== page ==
Some scripture passages in the Bible seem to suggest that Jesus Christ is subordinate to God the Father, not equal with Him. Let’s consider several of them. [Note: When we quote Scripture in this article, we use the wording in the New King James Version (NKJV) of the Bible, unless noted otherwise.]
1. In John 14:28b, Jesus Christ specifically tells His disciples that God the Father is greater than Himself: “If you loved Me, you would rejoice because I said, ‘I am going to the Father,’ for My Father is greater than I.”
With regard to the first part of this passage, Matthew Henry’s Commentary says, “His [i.e., Jesus Christ’s] state with his Father would be much more excellent and glorious than his present state; his returning to his Father . . . would be the advancing of him to a much higher condition than that which he was now in.”
A footnote in the New International Version (NIV) Bible indicates that the second part of the passage reveals “the subordinate role Jesus accepted as a necessary part of the incarnation.”
Together, these two explanations infer that Jesus Christ would be equal with God the Father, not subordinate to Him, when Christ returned to the Father, after having fulfilled His mission to live a sinless life on Earth and die on the cross as a perfect sacrifice for the sins of everyone who accepts Him as their Savior.
Philippians 2:6-7 supports this conclusion. This passage states that Christ “being in the form of God, did not consider it robbery to be equal with God, but made Himself of no reputation, taking the form of a servant, and coming in the likeness of men.” In other words, when in his supernatural state, Jesus Christ regarded Himself as equal with God the Father, but as a human being, He subordinated Himself to God the Father.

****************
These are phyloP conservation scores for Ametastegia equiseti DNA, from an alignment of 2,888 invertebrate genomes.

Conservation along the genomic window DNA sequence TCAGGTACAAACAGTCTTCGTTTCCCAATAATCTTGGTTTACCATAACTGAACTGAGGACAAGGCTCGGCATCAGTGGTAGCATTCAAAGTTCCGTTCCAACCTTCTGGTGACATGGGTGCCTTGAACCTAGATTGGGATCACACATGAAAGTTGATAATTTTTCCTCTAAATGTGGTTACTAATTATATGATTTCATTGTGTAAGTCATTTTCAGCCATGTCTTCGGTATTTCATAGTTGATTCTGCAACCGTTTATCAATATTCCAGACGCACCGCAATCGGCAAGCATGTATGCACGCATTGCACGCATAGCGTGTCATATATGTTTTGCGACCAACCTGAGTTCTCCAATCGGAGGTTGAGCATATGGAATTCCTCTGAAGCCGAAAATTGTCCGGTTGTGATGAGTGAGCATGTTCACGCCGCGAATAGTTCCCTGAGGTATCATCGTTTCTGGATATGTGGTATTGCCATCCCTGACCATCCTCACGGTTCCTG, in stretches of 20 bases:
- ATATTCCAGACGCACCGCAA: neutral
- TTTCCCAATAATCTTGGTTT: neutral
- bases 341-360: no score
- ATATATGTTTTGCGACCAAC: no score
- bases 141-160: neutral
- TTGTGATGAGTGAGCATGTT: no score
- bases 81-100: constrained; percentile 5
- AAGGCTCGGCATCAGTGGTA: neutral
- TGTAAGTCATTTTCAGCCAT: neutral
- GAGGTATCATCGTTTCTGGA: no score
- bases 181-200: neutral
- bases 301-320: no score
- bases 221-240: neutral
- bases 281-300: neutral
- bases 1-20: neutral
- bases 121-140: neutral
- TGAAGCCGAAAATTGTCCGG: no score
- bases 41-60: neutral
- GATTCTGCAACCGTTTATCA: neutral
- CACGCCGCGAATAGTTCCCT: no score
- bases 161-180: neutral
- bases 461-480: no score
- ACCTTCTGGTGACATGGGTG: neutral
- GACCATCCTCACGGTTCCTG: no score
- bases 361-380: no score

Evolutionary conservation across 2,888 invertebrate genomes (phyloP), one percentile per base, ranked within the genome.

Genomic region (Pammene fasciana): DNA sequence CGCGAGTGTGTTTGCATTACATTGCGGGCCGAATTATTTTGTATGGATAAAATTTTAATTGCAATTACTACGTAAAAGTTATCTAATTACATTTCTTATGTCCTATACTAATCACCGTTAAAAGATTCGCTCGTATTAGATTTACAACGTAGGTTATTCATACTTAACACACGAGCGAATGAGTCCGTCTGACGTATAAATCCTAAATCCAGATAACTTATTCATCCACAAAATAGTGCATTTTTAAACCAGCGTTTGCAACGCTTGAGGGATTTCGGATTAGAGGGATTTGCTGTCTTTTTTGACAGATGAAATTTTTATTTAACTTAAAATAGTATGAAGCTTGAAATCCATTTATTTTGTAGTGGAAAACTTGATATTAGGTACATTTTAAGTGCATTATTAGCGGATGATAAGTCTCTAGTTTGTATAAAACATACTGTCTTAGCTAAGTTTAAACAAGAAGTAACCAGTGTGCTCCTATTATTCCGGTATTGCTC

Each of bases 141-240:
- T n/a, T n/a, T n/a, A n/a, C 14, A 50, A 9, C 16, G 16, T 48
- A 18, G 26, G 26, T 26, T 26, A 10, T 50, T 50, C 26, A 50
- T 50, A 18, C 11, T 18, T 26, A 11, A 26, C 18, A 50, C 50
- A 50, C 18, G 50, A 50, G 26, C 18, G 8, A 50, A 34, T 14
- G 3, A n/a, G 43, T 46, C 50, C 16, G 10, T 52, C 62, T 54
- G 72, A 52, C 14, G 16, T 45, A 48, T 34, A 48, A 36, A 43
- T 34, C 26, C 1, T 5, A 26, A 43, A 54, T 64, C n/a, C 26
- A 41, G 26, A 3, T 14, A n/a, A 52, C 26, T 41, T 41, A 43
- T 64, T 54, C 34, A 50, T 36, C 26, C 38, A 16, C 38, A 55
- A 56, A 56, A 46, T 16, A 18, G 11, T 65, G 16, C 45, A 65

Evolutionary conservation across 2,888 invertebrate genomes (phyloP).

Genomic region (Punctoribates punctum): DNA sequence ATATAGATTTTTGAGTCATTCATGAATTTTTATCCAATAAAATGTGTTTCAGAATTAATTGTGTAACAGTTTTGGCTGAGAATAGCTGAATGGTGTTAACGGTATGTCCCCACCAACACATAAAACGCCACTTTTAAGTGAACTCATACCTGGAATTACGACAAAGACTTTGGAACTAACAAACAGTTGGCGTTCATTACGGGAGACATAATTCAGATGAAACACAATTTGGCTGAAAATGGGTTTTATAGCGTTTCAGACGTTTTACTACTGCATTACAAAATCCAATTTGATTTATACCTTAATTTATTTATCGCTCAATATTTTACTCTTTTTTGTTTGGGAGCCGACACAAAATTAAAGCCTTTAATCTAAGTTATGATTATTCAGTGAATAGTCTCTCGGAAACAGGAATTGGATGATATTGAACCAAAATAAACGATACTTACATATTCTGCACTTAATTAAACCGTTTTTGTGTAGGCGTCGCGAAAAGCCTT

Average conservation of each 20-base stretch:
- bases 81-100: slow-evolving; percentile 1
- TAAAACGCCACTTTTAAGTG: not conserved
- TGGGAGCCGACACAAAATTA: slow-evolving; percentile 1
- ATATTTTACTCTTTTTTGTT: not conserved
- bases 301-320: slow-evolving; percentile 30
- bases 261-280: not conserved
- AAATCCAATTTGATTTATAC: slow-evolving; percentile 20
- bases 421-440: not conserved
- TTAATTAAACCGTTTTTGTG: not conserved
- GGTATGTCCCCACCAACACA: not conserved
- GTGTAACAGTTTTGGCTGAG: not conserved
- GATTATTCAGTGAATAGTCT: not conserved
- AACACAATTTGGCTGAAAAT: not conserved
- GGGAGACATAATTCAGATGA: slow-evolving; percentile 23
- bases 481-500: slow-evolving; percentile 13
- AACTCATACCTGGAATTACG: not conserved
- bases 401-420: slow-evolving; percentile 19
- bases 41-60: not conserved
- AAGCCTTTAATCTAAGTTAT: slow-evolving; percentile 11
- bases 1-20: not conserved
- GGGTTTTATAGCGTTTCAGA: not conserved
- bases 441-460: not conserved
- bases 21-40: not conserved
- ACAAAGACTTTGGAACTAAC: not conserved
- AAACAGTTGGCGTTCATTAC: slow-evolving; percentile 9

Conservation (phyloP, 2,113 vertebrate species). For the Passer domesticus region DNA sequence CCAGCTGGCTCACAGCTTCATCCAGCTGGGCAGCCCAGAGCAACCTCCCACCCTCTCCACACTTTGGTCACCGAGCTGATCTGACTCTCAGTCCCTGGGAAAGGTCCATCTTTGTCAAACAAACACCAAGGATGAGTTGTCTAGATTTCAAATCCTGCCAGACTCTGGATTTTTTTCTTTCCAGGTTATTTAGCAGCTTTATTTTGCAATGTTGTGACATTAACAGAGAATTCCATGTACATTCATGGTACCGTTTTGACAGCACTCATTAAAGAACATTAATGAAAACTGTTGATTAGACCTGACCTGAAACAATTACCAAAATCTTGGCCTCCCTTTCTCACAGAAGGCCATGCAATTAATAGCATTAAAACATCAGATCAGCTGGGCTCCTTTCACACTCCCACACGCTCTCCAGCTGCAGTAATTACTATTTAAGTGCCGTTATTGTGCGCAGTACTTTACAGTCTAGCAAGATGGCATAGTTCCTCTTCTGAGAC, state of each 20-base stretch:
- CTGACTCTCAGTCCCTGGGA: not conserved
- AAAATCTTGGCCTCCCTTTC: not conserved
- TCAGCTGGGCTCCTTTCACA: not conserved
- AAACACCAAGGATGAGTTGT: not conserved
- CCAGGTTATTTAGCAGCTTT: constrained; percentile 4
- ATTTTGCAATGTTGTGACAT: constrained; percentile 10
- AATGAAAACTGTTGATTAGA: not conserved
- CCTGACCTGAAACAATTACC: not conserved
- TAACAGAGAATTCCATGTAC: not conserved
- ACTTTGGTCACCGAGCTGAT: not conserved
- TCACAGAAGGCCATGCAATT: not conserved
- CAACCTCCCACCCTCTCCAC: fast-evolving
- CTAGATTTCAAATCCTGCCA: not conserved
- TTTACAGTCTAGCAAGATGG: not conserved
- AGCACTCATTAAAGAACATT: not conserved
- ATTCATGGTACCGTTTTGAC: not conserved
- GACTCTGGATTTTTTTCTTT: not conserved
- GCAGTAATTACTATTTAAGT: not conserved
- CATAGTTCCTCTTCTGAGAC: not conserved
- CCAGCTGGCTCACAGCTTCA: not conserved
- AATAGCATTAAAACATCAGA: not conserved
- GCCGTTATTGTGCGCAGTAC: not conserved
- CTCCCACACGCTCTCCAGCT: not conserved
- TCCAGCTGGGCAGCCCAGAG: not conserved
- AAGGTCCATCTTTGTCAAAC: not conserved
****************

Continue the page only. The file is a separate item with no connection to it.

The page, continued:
A somewhat different perspective is provided by Norman Geisler, Ph.D., and Thomas Howe, M.A., in their book entitled When Critics Ask. On page 420 of the book, they explain John 14:28b, as follows:
The Father is greater than the Son by office, but not by nature, since both are God (see John 1:1; 8:58: 10:30). Just as an earthly father is equally human with, but holds a higher office than, his son, even so the Father and the Son in the trinity are equal in essence, but different in function. In like manner, we speak of the president of our country as being a greater man, not by virtue of hischaracter, but by virtue of his position. Therefore, Jesus cannot ever be said to say that He considered Himself anything less than God by nature.
In other words, Geisler and Howe seem to be saying that in terms of who Jesus Christ is (i.e., His nature, essence, and character), He is equal with God the Father, but in terms of His role as the incarnate Son (i.e., His office, function, and position), Jesus Christ was subordinate to God the Father. This is consistent with the explanations provided by the other sources we noted.
2. In John 17:3, Christ proclaims in His prayer to God the Father that God the Father is “the only true God,” which seems to infer that Christ is not God: “[T]his is eternal life, that they [i.e., humans] may know You, the only true God, and Jesus Christ whom You have sent.”